Rosalia (Rusallia, Troitsia, Zeleni sviata). A summer feast held 50 days after Easter, and associated with the pagan cult of the dead and the rusalky. The name ‘Rusallia’ is derived from the ancient Roman festival of the roses (23 May), which reached Ukraine via the southern Slavs and was incorporated into its pagan folk calendar as a fertility festival.

The first mention of Rosalia on Ukrainian territory is in the Primary Chronicle under 1067. On the eve of the feast, houses were adorned with green branches and linden or maple leaves. In church the floor was covered with fragrant grasses, including wormwood. On the feast day itself green branches were set up in the fields to protect the growing grain from thunder and evil spirits and to ensure fertility. For this reason the festival is also known as Zeleni sviata ‘Green Feast.’ In some regions the young people walked about the fields with torches, cracking whips and firing guns into the air to drive away evil spirits. For several days young men and women met in the fields, usually between villages, for games that were frequently erotic and were condemned by churchmen as ‘demonic.’ The young women collected food and carried a decorated tree into the woods or to a stream, where for days and nights they entertained and frolicked with the young men. The Rosalia was a youth festival from which adults (with the exception of young childless wives) were barred. In some regions this pagan festival survived into the 20th century.

In the 17th and 18th centuries mass pilgrimages to certain monasteries in Western Ukraine took place during this season. Foreigners called them ‘girl markets’ because many young couples met and married during the pilgrimages. In such a way the church legitimized folk traditions of pagan origin. In eastern Ukraine, particularly in the Poltava region, a personified Topolia (‘poplar’) was led through the village. In Volhynia the figure was known as Lialia (‘doll’), and in Polisia, as Kusta. The favorite rites included dressing girls up as rusalky, wreath weaving, dancing rusalka group dances, and singing rusalka songs. A bachelor who fancied a girl planted a mai (a green birch) in her yard. In the Prešov region this custom is still practiced. Until the 18th century, in Western Ukraine the bachelors of a village elected a rusalka reeve, who ran the village for three days.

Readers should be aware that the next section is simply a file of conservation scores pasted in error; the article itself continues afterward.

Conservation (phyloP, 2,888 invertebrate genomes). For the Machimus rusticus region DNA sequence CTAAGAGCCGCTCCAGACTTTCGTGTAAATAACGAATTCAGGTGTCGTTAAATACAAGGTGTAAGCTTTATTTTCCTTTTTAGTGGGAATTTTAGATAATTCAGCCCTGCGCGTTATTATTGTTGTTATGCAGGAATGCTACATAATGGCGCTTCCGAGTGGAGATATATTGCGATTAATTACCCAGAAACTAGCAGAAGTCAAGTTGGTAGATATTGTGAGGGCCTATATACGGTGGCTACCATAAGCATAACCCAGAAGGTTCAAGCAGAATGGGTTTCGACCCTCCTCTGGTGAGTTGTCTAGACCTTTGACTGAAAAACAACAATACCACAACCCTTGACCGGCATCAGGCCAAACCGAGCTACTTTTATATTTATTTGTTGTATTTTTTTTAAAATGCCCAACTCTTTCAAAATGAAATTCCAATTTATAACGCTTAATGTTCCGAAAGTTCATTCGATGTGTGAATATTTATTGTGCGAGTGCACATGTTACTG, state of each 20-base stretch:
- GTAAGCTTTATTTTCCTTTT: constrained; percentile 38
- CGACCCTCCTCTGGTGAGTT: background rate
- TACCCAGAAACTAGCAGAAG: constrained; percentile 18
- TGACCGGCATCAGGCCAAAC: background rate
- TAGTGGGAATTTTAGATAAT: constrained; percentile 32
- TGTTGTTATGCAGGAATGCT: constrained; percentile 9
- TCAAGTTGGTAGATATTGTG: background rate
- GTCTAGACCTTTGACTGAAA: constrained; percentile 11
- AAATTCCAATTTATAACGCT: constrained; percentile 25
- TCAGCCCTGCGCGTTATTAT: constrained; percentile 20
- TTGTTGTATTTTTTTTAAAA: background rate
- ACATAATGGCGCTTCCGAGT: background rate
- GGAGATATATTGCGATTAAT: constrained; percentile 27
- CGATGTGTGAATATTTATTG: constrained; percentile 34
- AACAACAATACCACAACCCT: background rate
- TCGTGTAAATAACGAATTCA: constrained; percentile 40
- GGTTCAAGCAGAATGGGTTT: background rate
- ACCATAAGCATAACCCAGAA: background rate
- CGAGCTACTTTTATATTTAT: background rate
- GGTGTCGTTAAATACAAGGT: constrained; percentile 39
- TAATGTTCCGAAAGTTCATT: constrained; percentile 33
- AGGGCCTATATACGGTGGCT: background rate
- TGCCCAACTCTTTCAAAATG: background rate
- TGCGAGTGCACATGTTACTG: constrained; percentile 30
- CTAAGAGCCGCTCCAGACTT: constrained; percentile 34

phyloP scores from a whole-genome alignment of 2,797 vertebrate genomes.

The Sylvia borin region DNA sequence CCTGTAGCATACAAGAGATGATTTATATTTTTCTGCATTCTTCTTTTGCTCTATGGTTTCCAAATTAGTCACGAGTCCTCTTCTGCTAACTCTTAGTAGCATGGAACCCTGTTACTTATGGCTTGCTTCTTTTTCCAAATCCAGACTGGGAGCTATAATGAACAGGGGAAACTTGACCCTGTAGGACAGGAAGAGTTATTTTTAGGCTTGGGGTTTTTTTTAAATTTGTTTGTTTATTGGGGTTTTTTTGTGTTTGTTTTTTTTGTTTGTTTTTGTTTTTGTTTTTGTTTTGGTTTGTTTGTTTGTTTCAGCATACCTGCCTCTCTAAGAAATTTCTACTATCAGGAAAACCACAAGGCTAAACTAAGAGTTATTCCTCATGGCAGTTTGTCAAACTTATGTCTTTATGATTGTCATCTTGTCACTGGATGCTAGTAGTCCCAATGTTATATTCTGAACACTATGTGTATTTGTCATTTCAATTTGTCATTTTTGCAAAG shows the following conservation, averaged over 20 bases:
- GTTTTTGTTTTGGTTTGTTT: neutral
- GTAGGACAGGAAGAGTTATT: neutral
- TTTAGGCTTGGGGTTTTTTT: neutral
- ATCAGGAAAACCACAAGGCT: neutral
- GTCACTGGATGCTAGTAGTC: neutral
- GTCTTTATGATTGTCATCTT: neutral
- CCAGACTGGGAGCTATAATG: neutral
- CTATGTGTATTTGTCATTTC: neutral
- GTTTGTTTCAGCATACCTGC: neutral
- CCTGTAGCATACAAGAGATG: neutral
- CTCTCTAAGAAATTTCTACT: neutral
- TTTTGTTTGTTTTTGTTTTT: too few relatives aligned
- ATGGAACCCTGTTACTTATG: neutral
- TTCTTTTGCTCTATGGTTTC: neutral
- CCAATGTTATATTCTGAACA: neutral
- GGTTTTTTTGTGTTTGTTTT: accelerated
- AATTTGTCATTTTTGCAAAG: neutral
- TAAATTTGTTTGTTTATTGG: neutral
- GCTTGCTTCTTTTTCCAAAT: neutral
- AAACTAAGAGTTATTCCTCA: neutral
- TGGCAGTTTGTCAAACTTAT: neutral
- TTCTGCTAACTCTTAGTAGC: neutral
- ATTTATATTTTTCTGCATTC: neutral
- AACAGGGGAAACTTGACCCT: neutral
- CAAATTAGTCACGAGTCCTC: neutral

Rites honoring the dead (see Ancestor worship) were an integral part of the Rosalia. In Volhynia a seven-course commemorative feast was held on Rosalia Saturday. According to folk belief the souls of the departed (called rusalky) came out of their graves on this day. To win their favor, food and drink were placed on the graves. The rusalky were believed to leave the streams on Rosalia Thursday (called rusalchyn or mavskyi Easter) and to spend a week in the forests and fields looking for foolhardy bachelors, whom they tickled to death. In some localities Rosalia week concluded rusalka games or a rusalka farewell procession. These rituals served as an inspiration for composer Mykola Leontovych to compose an opera Na rusalchyn velykden' (On Rusalchyn Easter).

Various rituals were conducted to protect livestock from spells cast by witches; smoke from herbs was directed at animals, for example, and wreaths or green branches were hung on the horns of cattle.

Today in and outside Ukraine the Rosalia is closely associated with remembrance of the soldiers who fell in the struggle for Ukrainian independence.

Maksimovich, M. Dni i mesiatsy ukrainskogo selianina (Kyiv 1858)
Kylymnyk, S. Ukraïns’kyi rik u narodnikh zvychaiakh v istorychnomu osvitlenni, vol 4 (Winnipeg 1957)
Dei, O. Ihry ta pisni: Vesniano-litnia poeziia trudovoho roku (Kyiv 1963)
Voropai, O. Zvychaï nashoho narodu, vol 2 (Munich 1966)

Mykola Mushynka

[This article originally appeared in the Encyclopedia of Ukraine, vol. 4 (1993).]

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